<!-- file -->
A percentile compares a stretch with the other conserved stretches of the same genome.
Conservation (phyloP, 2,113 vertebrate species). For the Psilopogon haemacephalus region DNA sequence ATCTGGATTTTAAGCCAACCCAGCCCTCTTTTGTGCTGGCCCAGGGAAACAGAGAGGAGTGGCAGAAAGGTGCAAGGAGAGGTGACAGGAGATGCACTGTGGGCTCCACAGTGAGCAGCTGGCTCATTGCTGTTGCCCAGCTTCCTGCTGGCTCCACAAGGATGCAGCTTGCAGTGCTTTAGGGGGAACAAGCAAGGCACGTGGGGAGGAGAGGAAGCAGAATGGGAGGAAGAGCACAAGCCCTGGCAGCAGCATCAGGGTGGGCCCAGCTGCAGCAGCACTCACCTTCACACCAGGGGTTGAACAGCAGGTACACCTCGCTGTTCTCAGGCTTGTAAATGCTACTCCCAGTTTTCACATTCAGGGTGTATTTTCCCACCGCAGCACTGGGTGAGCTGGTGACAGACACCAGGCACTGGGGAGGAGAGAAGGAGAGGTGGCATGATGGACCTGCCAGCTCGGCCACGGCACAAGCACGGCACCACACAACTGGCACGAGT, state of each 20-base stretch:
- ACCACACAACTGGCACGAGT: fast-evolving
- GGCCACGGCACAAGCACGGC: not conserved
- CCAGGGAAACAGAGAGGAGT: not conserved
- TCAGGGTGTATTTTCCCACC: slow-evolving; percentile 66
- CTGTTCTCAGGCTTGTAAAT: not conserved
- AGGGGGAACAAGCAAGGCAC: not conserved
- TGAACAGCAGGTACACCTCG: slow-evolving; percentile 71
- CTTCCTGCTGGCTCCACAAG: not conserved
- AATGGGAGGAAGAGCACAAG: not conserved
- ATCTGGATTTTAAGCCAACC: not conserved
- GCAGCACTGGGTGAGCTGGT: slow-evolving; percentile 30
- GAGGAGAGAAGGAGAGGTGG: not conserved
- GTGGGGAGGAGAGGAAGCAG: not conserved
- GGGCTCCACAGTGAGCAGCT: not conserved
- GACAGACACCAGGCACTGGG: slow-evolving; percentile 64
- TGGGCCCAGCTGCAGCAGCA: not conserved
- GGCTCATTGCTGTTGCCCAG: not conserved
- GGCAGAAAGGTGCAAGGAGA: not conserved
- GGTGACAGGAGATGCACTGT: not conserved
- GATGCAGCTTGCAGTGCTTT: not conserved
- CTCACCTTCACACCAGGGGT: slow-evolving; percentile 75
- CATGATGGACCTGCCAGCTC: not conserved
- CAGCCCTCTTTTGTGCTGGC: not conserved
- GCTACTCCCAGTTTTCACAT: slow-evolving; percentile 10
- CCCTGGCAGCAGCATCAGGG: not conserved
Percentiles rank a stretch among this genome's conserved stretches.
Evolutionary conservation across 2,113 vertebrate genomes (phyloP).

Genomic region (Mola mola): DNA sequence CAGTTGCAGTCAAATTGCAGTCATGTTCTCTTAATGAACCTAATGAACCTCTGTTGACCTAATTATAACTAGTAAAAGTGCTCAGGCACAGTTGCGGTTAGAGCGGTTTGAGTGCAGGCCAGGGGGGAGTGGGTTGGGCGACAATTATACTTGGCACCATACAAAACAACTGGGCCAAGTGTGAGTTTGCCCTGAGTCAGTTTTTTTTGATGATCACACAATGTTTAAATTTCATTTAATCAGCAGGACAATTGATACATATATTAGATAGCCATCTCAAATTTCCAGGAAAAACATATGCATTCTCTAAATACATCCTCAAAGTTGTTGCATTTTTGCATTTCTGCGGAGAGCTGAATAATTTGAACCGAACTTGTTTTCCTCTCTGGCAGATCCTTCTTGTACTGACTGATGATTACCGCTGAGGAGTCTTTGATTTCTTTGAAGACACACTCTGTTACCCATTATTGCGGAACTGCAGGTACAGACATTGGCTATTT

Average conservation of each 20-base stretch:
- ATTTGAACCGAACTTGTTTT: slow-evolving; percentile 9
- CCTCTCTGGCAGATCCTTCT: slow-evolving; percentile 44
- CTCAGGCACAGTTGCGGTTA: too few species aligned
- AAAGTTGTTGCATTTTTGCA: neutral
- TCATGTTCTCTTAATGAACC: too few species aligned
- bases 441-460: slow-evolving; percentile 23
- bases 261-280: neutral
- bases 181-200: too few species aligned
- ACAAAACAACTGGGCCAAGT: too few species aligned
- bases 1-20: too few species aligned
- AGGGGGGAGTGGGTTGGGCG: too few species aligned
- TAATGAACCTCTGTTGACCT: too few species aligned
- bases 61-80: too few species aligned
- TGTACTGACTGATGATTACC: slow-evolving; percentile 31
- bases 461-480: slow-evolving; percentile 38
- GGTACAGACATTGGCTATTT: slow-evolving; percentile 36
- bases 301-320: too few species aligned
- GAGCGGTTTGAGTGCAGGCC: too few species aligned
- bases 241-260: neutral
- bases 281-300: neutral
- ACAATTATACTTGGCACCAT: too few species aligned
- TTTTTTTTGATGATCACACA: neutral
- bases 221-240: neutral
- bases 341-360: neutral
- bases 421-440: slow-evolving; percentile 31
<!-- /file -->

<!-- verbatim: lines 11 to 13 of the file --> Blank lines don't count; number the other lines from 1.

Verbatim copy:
- AATGGGAGGAAGAGCACAAG: not conserved
- ATCTGGATTTTAAGCCAACC: not conserved
- GCAGCACTGGGTGAGCTGGT: slow-evolving; percentile 30